Know Your Keto: A Q&A with Dr. Colin Champ
By day, Dr. Colin Champ is a leading oncologist and assistant professor at the University of Pittsburgh Cancer Institute and University of Pittsburgh Medical Center. But he's also the author of the Caveman Doctor, which investigates the effects of diet and nutrition in cancer care, obesity and chronic disease.
PlateJoy founder Christina Bognet caught up with Dr. Champ to ask some of PlateJoy customers' most common questions about the ketogenic diet, which has gained popularity this year for weight loss, maintenance and cancer care. Read on to see if it's right for you!
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Christina: What happens to the body when you’re in ketosis and how does that relate to blood sugar?
Dr. Champ: During ketosis, the body breaks down fats and increases ketones as the primary energy source. Appetite decreases as well, and most people lose weight, not surprisingly in the form of less body fat. However, on a cellular level a lot more is happening. Cells sense the lack of carbohydrates and the increase in ketones. Mitochondria (the powerhouses of our cells) are stimulated, and old and faulty cellular parts of our cells are broken down and recycled. The body also gets much better at dealing with blood sugar and the need for insulin (a hormone that tells things to grow – i.e. fat, cancer, etc.) drops. Finally, anticancer pathways are stimulated, which is of great interest to the scientific and medical world recently.
Christina: How long do people need to stay in ketosis for it to have an effect? Are shorter periods of ketosis just as effective? Can longer term (1 month+) ketosis be detrimental?
Dr. Champ: Depends on who you ask! For weight loss in someone who doesn’t have much to lose, periodic ketosis for a couple days seems to work. For others with a lot of weight to lose and/or those that do poorly with carbohydrates, the diet may need to be maintained for several months. I personally go in and out of ketosis frequently, getting very strict every month or two for about 5 days. I have been in ketosis for 6 months and even over a year, but function and feel better when I avoid long-term ketosis. Anecdotally, it seems that when some individuals still have some fat to burn, they thrive in ketosis for longer periods of time more so than others. Some longer-term ketogenic diet followers do experience hormonal changes and probably should not be on the diet for an extended period of time.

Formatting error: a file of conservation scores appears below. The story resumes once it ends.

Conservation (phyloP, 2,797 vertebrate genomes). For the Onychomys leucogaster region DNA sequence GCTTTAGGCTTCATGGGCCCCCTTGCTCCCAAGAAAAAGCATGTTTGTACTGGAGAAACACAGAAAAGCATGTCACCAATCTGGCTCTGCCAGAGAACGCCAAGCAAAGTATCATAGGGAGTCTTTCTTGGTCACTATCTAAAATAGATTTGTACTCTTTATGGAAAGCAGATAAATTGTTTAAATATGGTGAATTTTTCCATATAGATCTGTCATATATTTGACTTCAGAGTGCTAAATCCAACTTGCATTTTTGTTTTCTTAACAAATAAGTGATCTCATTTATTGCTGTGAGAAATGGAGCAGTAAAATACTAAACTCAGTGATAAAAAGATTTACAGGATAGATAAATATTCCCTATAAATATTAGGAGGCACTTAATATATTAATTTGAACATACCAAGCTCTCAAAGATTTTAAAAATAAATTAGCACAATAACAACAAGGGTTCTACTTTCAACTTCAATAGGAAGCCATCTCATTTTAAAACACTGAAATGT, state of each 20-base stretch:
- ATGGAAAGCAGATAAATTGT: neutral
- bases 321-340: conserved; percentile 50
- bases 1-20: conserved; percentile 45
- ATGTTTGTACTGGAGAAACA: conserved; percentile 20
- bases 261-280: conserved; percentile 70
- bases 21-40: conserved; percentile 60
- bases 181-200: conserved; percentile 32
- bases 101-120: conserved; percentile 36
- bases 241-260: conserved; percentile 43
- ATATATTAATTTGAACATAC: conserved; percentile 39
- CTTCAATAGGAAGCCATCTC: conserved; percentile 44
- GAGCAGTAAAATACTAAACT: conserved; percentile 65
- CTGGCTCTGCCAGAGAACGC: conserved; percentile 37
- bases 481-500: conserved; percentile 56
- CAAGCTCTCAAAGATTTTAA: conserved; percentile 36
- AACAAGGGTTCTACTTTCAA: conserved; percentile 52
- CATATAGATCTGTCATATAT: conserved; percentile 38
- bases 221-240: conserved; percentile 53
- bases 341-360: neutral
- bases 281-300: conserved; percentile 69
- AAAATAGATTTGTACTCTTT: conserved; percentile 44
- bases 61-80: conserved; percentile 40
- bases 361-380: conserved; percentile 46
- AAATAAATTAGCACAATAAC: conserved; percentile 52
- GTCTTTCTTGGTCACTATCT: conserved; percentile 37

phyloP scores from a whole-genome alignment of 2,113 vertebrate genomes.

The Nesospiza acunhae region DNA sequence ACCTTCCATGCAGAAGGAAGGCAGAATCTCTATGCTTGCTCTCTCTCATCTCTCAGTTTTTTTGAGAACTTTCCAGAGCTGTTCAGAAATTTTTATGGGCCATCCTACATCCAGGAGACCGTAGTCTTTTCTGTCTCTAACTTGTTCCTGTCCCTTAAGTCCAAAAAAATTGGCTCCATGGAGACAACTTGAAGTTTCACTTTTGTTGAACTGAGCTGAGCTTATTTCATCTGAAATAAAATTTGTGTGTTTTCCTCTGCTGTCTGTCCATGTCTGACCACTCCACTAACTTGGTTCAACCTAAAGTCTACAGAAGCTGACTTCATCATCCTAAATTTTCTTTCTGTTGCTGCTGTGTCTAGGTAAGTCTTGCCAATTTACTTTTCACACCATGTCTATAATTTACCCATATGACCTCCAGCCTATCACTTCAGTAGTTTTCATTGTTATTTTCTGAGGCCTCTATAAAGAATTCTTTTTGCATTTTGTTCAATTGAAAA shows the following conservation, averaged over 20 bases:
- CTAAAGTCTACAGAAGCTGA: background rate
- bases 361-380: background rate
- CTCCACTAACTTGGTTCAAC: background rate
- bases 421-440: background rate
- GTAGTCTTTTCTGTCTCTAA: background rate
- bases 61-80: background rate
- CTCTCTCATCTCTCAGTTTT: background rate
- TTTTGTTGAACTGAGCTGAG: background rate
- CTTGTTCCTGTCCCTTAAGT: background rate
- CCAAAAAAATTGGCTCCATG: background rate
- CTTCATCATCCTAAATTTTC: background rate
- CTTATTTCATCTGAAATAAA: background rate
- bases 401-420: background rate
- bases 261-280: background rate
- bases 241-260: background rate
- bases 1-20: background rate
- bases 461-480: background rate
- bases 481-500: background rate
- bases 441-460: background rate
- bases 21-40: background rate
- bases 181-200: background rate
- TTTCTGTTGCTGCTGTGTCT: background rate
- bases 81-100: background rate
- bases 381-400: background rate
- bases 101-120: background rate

Christina: What’s the best way to test to see whether you’re in ketosis? Urine strips are easiest - do they work?
Dr. Champ: Urine strips work great for the first 2-3 weeks then you must switch to finger sticks, which are very expensive. For those of you that go in and out of ketosis, the urine strips will work fine. However, once you start utilizing the ketones after 2-3 weeks, less will be excreted in the urine. For many of the pros out there, after a bunch of times in ketosis they can usually predict whether they are producing ketones or not.
Christina: Who should consider a ketogenic diet?
Dr. Champ: Those trying to lose weight or turn on their body’s innate recycling mechanisms to aid cellular function generally give the ketogenic a try. It takes a little work, so those willing to be stricter about the foods they eat generally are more able to thrive on a ketogenic diet. Paleoistas and those individuals out there that like to mimic the different environments that our ancestors (and bodies) have encountered over the past millions of years tend to like to hit ketosis periodically as it is part of our ancestral code.
Thanks for talking with us, Dr. Champ!